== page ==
(v) the First Respondent in making the decision, failed to take into account all relevant considerations and took into account irrelevant considerations, making the decision void and of no effect;
(vi) the First Respondent erred in the making of the decision and the service of the Removal Order by committing a jurisdictional error in coming to the decision for the wrong reason(s);
(vii) the First Respondent committed jurisdictional error by failing to ask and receive answers to the right questions, consider relevant material and disregard irrelevant material;
(viii) the First Respondent failed to properly construe the Act in respect of the criteria relied upon to determine the decision arrived at, as a result the decision was or involved a jurisdictional error and is regarded in law as no decision at all;
(ix) the First Respondent fell into jurisdictional error by deciding the threshold requirement under s.13(2) of the Act and as amended subsequently by the Promulgation, viz that the First Applicant was a member of a prohibited class, was not satisfied but based upon a misconstruction of the expression "prohibited person" in s.13(2)(g);
(x) the First Respondent fell into jurisdictional error by failing to take into account a relevant consideration in the exercise of the discretion under s.13(2)(g), namely:
(aa) the nature and extent of the circumstances warranting the First Applicant's inclusion in the class of prohibited persons;
(bb) the weakness or strength of the evidence supporting the alleged conduct of the First Applicant;
(cc) the hardship to the First Applicant as a result of the decision.
(xi) the First Respondent fell into jurisdictional error by taking irrelevant considerations into account in the exercise of the discretion to make the decision, namely:
(dd) that the Interim Government of the Fiji Islands has a strong interest in deterring non-citizens from exercising freedom of expression through the press and media when the First Applicant had not been convicted of any offence involving a limitation on such freedom in the interests of national security or public safety.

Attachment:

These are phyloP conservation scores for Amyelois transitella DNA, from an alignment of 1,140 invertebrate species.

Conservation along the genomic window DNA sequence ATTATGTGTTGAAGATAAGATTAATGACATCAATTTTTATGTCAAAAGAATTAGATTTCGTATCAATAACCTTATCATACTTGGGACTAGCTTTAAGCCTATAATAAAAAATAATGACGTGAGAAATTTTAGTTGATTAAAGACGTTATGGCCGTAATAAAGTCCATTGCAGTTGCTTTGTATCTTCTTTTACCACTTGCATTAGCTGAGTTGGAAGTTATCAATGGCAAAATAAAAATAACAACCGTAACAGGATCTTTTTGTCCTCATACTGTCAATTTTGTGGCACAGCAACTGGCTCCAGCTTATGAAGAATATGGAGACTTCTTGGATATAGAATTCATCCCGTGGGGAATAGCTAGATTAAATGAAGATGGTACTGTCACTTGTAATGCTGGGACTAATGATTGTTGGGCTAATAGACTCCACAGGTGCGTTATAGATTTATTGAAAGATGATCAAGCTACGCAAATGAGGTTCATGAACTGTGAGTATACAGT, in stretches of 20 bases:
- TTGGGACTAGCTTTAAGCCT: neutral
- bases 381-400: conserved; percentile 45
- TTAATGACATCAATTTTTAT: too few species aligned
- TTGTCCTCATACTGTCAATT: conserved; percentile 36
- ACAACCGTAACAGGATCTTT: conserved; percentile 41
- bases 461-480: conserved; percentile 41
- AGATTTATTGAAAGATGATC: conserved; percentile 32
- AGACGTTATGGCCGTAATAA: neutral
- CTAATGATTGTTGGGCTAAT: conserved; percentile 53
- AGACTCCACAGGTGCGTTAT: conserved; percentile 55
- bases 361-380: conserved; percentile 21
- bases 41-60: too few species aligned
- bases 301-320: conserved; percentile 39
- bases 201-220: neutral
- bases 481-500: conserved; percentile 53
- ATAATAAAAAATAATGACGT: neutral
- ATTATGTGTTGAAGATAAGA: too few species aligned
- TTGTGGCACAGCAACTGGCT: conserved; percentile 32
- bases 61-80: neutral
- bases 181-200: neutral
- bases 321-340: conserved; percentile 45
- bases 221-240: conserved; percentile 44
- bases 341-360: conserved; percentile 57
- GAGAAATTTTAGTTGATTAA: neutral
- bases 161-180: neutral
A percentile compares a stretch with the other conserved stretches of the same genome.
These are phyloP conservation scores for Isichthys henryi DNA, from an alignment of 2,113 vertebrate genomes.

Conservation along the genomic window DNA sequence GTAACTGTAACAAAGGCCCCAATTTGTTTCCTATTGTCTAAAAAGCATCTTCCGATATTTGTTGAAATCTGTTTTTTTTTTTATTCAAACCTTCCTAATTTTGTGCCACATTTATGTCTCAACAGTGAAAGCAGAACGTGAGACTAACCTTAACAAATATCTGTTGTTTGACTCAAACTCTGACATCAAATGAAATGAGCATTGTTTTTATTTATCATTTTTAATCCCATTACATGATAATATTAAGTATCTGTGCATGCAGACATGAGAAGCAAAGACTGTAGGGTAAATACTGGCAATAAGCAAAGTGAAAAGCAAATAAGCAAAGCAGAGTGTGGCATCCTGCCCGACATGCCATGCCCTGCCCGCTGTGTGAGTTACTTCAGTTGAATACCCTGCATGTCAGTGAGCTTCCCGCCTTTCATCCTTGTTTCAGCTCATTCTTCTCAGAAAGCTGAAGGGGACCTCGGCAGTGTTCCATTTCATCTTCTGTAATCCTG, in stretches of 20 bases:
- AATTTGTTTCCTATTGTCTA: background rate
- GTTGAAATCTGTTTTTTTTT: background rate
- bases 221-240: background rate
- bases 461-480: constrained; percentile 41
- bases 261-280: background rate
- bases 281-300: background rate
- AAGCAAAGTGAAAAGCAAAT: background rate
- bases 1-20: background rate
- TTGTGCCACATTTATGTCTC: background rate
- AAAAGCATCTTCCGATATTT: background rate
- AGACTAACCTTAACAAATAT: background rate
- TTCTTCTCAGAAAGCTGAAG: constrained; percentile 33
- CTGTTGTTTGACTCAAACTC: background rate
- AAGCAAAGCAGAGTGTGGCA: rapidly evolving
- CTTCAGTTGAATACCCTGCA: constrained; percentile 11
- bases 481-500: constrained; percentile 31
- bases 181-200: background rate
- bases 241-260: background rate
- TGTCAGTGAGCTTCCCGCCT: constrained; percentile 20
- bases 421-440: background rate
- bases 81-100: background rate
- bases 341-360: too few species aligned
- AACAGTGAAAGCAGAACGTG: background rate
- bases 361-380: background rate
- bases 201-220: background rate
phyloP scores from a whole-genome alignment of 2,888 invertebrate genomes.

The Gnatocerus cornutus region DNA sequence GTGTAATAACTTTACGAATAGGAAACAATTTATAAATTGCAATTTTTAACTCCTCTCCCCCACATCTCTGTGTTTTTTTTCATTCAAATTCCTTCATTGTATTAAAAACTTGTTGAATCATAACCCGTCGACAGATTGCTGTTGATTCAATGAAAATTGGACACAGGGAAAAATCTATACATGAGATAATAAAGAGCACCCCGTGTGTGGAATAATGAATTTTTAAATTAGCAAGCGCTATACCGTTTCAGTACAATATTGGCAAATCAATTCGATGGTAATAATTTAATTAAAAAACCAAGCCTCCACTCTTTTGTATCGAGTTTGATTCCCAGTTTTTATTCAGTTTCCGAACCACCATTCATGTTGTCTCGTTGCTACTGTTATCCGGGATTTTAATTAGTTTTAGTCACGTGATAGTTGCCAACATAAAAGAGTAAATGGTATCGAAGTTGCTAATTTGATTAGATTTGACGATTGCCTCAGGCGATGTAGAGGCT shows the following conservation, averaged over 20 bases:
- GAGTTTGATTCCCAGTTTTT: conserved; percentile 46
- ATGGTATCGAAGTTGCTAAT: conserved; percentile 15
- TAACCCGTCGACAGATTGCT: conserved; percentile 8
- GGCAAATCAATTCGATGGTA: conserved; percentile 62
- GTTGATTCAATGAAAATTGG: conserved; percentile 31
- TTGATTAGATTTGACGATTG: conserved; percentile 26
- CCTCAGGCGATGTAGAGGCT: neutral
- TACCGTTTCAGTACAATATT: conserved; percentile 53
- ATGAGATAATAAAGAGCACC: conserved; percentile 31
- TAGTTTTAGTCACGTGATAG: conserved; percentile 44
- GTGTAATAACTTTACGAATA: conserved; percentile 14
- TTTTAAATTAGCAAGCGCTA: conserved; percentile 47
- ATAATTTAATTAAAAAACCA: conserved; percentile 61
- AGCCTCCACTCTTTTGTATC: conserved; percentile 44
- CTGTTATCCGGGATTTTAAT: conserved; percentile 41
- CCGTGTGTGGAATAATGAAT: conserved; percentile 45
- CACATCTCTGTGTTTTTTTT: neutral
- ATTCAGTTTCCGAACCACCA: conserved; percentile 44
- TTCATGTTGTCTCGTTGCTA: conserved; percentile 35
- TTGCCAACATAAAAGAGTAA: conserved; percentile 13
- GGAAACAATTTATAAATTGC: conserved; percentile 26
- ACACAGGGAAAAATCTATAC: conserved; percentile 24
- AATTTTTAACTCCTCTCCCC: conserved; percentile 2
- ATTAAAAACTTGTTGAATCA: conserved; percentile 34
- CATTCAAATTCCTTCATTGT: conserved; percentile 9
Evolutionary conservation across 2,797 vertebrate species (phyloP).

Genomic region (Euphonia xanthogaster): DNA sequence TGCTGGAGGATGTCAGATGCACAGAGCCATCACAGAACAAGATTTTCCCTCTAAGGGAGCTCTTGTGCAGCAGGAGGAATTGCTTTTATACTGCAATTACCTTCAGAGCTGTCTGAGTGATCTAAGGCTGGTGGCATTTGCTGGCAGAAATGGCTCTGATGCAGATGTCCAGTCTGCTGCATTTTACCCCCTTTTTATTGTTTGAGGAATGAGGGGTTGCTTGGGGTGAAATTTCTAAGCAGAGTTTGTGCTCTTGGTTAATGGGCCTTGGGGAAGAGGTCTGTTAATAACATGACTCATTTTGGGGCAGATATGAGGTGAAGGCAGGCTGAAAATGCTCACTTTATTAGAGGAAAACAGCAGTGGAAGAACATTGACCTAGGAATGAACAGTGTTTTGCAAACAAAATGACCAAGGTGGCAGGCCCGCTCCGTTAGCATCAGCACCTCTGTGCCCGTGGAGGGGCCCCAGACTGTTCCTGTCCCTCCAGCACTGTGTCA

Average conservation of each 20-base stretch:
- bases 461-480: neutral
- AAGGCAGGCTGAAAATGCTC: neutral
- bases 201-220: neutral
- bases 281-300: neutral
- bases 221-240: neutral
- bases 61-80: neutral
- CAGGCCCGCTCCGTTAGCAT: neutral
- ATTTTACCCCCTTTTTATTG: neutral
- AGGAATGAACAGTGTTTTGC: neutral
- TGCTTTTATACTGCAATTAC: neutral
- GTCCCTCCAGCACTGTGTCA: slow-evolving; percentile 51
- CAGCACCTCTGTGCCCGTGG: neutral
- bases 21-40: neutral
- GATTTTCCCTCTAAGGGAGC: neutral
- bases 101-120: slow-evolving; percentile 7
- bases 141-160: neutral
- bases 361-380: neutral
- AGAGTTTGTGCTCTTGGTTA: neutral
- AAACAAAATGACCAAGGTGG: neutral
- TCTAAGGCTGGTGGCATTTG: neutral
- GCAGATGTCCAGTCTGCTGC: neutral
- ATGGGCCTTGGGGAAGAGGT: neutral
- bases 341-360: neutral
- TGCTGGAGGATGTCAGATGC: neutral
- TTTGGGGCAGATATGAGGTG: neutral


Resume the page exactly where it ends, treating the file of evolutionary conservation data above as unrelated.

(B) The Respondents' purpose in issuing and enforcing the Removal Order by the First Respondent on 25 February 2008 and passing the Promulgation on 26 February 2008 was to allow the First Applicant to be detained when he had no right of appeal from a decision of the First Respondent pursuant to s.58(8) of the Act, as amended, and that was an improper purpose because -
(1) the Respondents knew that upon arrest and detention pursuant to the decision, no appeal could be lodged;
(2) the Respondents expressly took into account the fact that the arrest of the First Applicant on 25 February 2008 would, by reason of the Promulgation, despite being dated 26 February 2008, was said to come into effect on 25 February 2008, thereby preventing any appeal or review of the decision;
(3) the First Applicant had not been previously notified by the First Respondent that he was considering removal of the First Applicant and cancellation of his work permit to reside in the Fiji Islands;
(4) the purpose of the Respondents is to be inferred from the matters set out above.
PATEL SHARMA LAWYERS
Solicitor for the Applicants
Dated: May 2008
This Application for leave to apply for Judicial Review was filed by Messrs Patel Sharma Lawyers, Barristers and Solicitors, 1st Floor, 18 Waimanu Road, Suva
Media Industry Development Authority (MIDA) chairman Ashwin Raj has been given until March 9 to retract and apologise to Fiji Sun for a purported decision against the newspaper.
Fiji Sun lawyer Suruj Sharma, of Patel Sharma, wrote to MIDA this week pointing out Mr Raj had no authority or grounds to make such a decision.
Mr Sharma warned that this “decision” – and the way it was seized on by social media and some news media – could lead to further action by the newspaper.
He said: “The purported decision and findings of MIDA has critically and prejudicially impacted on the corporate standing of our client, as well as personal and professional standing and reputation of its Managing Editor News Ms Jyoti Pratibha.
“The findings are clearly without legal and jurisdictional basis of facts and law.”
On February 9, Mr Raj reached a decision that a Fiji Sun “Person of the Year” article was antagonistic, “thoroughly yoked in the logic of race and bereft facts”. He also claimed that a Coconut Wireless column item was “defamatory”.
The complaints to Mr Raj had been lodged by opposition Social Democratic Liberal Party (SODELPA) youth spokesman Pita Waqavonovono
Mr Raj’s “decision” was not sent to the Fiji Sun until February 20, same time as Mr Raj was leaving to attend a conference in Bangkok. It was distributed and commented on widely by Mr Waqavonovono in the following days.
Mr Sharma has written a detailed response outlining how Mr Raj got it wrong.
It describes how Mr Raj made an erroneous “decision” and had no right or power to make it.
Mr Sharma asked for an unconditional apology by Mr Raj to Fiji Sun and personally to Ms Pratibha in a form acceptable to the Fiji Sun. This is to be published in all print and other media organisations at the expense of MIDA, he said.
Mr Sharma also called for an enquiry to be undertaken by the Office of the Attorney-General. This is to establish the facts leading to “the making of the erroneous and unlawful decision contained in the letter of February 9, 2015 and to take appropriate action.”